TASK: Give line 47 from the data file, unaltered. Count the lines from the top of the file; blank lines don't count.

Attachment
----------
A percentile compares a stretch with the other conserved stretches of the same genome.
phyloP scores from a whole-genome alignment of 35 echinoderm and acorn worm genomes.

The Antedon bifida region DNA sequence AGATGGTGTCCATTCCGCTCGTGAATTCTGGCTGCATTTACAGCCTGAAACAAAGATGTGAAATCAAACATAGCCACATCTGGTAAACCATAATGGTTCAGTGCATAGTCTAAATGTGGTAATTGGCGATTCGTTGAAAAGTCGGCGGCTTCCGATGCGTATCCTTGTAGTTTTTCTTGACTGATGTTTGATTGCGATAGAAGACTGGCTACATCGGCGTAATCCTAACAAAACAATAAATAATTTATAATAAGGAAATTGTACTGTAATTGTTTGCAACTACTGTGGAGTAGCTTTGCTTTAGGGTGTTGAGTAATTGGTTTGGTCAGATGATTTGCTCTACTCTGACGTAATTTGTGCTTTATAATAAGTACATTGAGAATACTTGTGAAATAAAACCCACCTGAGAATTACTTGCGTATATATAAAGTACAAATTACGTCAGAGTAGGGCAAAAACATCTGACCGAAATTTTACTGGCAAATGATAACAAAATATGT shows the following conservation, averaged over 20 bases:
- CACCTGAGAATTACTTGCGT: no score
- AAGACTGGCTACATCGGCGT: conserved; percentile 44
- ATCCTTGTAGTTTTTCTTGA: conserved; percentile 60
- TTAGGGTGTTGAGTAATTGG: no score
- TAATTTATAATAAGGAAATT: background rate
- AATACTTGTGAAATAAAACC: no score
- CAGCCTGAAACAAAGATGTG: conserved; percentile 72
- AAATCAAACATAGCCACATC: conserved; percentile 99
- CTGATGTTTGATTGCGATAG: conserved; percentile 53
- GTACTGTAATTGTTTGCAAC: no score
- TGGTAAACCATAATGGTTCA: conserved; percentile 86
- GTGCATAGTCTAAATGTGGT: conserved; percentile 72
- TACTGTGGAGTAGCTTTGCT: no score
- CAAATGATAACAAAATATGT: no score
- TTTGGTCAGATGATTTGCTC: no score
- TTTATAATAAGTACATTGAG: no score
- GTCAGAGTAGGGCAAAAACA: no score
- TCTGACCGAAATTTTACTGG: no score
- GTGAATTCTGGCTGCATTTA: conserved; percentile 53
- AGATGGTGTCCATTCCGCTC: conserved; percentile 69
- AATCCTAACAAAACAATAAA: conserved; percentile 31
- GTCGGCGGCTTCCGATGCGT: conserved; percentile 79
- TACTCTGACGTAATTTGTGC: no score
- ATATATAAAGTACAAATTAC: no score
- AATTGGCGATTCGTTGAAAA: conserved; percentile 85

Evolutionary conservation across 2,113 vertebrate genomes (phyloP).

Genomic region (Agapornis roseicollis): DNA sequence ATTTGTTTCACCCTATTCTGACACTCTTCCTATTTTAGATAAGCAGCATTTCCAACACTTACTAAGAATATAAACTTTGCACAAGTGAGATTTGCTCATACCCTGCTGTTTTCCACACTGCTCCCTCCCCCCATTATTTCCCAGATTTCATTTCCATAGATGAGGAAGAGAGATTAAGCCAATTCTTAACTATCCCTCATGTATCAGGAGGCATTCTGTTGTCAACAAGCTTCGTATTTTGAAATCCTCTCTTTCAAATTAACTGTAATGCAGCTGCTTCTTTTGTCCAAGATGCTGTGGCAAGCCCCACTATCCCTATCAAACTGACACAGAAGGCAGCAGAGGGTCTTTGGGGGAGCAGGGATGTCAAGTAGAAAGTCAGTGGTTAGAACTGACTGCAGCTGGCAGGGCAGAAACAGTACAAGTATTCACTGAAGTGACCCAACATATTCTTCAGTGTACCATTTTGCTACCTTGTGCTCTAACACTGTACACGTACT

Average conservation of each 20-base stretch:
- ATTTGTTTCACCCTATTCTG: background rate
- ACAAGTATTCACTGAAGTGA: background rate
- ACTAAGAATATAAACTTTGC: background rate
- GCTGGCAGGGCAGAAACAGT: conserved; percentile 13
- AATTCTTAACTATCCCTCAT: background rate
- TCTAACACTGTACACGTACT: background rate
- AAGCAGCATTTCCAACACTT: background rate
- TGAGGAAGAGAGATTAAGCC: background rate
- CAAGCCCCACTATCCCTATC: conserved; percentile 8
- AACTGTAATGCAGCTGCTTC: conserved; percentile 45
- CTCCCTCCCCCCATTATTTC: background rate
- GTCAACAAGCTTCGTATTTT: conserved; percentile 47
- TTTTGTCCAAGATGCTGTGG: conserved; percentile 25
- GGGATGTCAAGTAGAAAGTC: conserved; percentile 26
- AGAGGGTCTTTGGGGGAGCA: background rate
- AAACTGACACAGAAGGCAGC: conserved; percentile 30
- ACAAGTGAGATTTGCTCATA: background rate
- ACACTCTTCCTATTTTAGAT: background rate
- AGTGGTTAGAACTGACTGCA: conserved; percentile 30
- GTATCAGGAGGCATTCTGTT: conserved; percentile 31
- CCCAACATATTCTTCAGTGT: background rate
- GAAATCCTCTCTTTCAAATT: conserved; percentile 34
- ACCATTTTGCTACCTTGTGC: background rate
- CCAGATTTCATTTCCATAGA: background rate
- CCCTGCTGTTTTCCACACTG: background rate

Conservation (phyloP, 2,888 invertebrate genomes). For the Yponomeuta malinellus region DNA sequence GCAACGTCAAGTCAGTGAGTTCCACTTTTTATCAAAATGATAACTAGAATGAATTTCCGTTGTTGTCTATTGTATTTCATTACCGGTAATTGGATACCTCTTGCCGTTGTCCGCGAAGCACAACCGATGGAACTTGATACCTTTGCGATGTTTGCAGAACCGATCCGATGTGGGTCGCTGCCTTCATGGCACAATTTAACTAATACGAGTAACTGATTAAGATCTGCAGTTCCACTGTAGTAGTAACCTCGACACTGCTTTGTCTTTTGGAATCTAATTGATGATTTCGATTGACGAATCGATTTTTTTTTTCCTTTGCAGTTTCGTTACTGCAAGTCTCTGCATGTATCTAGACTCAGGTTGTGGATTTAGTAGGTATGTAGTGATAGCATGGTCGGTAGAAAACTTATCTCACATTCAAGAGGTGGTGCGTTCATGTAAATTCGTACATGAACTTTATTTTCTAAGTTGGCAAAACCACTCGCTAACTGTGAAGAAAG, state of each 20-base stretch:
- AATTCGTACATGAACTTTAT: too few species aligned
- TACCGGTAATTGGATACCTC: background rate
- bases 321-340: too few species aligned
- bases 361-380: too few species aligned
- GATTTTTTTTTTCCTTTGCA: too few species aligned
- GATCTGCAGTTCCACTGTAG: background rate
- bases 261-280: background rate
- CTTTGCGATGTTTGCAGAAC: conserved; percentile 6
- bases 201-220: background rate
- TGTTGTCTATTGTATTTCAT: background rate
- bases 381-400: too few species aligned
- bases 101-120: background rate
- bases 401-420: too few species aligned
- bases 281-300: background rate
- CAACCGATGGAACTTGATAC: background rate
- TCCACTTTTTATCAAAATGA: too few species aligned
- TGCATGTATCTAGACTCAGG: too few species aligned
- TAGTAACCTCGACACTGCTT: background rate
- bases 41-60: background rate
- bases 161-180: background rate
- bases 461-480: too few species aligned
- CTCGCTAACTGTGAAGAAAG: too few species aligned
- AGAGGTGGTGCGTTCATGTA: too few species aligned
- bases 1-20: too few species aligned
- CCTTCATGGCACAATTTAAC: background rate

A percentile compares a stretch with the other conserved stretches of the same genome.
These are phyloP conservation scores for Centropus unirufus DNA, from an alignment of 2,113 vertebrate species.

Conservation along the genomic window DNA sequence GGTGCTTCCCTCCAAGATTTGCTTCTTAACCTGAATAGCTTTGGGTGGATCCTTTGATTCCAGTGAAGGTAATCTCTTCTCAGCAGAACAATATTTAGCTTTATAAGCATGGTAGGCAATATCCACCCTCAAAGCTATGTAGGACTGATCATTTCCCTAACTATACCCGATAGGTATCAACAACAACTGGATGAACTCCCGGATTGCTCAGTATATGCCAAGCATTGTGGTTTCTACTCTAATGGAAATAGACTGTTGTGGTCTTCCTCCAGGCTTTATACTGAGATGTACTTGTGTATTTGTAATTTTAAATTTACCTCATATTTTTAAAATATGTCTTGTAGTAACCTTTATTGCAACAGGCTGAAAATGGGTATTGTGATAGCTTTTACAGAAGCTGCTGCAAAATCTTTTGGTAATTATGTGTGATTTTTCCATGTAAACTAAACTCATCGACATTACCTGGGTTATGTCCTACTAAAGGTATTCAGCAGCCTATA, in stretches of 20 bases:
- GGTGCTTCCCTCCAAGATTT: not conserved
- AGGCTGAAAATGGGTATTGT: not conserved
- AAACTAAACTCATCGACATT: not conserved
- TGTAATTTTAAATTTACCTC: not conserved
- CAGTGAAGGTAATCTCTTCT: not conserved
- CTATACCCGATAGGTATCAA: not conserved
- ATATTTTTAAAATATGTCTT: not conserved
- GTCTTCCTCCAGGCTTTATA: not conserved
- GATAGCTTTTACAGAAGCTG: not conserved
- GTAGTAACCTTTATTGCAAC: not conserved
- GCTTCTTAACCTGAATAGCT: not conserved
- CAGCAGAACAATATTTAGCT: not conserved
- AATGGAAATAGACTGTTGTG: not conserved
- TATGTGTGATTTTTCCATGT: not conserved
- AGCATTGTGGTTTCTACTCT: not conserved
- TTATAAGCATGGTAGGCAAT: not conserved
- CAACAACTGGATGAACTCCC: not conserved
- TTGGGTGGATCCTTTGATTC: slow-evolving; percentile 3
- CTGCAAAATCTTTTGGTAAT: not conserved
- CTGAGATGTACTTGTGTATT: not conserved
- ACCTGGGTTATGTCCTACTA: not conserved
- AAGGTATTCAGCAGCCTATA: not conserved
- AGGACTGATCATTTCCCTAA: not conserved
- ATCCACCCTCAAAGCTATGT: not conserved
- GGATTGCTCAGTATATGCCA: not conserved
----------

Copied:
- AAACTGACACAGAAGGCAGC: conserved; percentile 30